I realised something recently that sounds like a contradiction. Imagine “self-control” without any “self” involved! Is such a thing really possible?
Self-control is a major challenge for people. Many struggle for the whole life to rein in their words, addictions, urges, reactions and so on. Most resolutions that people make are probably focused on gaining some new level of control over their actions, thoughts, words, spending, and so on. Self-control is a major component of personal development and making progress in life.
I Will Succeed
We admire people with strong wills, who can overcome obstacles and achieve things that others cannot win over. Losing weight, getting fit, quitting smoking and slugging through difficult studies are just some of the areas in which people have shown their determination to succeed.
Determination and self-control by sheer willpower is seen as a great achievement and a true credit to those who display such things. These are the people held up as examples to us all.
If It Is To Be …
The saying goes, “If it is to be, it is up to me!”
That catch-cry is meant to rally people to improved resolve of will to push ahead and make the changes that need to be made. They are told not to rely on others or to dump their challenge onto some other person, but personally persist, until they get the breakthrough.
It’s great stuff. We applaud those self-reliant people who know that it is up to them to make things happen, and who get off their chair and get things done.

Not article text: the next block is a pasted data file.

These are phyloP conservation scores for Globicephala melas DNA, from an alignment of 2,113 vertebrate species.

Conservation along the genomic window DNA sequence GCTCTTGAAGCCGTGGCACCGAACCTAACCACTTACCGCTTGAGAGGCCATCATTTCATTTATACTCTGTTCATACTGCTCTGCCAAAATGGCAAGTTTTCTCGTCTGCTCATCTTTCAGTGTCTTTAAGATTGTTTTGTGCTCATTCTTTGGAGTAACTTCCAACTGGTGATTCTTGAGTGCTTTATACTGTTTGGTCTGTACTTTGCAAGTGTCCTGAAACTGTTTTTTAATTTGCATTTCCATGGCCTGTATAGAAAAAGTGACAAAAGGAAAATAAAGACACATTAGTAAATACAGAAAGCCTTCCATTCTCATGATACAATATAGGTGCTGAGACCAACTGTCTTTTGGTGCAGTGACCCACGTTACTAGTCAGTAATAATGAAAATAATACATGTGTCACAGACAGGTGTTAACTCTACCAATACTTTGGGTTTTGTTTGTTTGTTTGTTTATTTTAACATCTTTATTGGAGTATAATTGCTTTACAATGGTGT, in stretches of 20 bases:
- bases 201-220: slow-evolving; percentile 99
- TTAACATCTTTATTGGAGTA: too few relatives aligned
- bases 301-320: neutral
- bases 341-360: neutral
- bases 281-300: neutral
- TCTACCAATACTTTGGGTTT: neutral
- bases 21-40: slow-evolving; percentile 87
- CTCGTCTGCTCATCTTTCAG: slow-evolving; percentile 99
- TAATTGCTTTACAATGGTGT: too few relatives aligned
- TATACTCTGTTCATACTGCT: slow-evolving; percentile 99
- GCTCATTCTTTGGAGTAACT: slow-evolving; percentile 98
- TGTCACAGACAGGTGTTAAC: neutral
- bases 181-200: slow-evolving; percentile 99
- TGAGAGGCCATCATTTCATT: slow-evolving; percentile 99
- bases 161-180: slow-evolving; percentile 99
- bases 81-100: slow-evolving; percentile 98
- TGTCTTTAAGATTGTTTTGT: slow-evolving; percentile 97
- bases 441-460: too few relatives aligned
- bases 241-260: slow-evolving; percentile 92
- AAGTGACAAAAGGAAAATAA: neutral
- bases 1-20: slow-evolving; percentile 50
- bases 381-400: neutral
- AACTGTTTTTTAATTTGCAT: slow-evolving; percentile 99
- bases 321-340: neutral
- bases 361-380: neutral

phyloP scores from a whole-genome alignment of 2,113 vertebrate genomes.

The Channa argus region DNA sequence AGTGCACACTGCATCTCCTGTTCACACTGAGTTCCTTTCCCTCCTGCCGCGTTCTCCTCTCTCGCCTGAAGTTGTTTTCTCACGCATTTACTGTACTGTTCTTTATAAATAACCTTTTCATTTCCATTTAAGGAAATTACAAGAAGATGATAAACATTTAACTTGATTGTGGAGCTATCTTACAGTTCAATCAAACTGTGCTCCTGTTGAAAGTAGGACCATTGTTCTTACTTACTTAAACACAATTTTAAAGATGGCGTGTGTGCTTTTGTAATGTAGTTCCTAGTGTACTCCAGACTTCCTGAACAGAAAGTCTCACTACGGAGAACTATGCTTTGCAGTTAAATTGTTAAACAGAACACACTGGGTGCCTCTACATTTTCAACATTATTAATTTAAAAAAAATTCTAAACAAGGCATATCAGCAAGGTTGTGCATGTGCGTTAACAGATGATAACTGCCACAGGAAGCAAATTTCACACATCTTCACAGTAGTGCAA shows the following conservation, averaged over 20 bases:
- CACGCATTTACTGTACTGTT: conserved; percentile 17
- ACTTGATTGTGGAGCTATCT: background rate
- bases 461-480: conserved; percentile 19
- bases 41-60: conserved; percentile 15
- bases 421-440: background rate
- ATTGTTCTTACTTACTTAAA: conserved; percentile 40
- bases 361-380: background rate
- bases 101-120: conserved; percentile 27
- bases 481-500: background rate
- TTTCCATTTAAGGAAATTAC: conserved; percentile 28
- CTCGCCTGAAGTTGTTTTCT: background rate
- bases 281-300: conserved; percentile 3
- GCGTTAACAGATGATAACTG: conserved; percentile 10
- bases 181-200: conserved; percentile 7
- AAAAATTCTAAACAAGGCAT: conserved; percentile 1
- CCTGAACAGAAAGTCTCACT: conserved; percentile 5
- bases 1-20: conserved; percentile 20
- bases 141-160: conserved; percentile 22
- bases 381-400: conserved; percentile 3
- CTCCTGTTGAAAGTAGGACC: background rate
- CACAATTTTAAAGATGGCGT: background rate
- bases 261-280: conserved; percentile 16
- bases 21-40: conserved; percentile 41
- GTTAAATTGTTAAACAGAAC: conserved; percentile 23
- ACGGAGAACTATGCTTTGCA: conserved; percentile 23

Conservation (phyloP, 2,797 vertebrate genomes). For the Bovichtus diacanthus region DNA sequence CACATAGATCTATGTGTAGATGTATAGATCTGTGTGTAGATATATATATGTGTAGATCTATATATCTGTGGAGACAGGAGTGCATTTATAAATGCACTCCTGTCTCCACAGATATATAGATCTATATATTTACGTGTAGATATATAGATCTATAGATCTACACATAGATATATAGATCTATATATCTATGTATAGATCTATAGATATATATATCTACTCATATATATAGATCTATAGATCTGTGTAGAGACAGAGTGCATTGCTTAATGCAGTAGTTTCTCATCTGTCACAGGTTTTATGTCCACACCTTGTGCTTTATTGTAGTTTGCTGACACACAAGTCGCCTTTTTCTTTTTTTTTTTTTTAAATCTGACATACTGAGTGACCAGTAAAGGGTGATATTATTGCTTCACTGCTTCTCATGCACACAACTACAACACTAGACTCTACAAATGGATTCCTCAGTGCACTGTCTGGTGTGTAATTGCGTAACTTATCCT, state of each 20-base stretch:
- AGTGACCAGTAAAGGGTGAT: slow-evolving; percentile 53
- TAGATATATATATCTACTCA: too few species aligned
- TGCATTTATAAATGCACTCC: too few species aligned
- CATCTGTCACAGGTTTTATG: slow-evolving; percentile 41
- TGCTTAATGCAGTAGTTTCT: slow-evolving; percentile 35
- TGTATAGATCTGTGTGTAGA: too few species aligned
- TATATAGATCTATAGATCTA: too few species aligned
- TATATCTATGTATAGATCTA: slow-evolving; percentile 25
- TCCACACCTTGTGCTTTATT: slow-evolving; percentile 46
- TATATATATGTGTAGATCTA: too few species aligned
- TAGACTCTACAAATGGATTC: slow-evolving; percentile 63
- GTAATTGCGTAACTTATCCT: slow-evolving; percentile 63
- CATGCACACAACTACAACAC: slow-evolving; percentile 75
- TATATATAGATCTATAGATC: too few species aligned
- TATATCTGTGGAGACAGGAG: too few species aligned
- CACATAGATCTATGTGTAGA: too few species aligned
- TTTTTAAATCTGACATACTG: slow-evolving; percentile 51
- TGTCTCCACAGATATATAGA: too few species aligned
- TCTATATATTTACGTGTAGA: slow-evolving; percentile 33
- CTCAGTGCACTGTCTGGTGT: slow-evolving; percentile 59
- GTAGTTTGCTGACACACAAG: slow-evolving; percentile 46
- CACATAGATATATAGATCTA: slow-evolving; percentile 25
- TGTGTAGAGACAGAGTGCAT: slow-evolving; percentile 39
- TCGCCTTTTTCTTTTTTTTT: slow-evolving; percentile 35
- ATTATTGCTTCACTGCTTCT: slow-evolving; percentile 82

But, In The Bible…
However, despite the popular human notions of self-will and self-reliance, leading to self-control, the Bible has something to say about this stuff. And what the Bible has to say is quite surprising. It is the Bible that suggests to us the idea of Self-Control without “self”.
Let me show you where I get this from. Self-Control is shown to be a “Fruit of the Holy Spirit”.
When the apostle Paul wrote to the church in Galatia, he listed a bunch of things that were the fruit coming from the work of the Holy Spirit in people’s lives. Self-control is listed as one of them.
Fruit of the Spirit
“But the fruit of the Spirit is love, joy, peace, longsuffering, gentleness, goodness, faith, Meekness, self-control: against such there is no law.” Galatians 5:22,23
The King James Bible uses the word “temperance” in that text, while modern translations use the updated term we are more familiar with: self-control.
So, self-control is a “fruit of the Spirit”. Self-Control does not come from “self”, but rather comes from the work of an agent separate to our “self”. It comes from the work of the Holy Spirit of God.
It is Not Up To Me!
Imagine that! If it is to be, it is NOT up to me. If it is to be, it is dependent on God. If self-control is to be part of my life, I am dependent on the work of the Holy Spirit to create that fruit within me!
That does not mean that I am relieved of the responsibility to gain self-control. What it does mean is that the best way to get self-control is not through the determination of my own will, but through yielding to the work of the Holy Spirit in my life.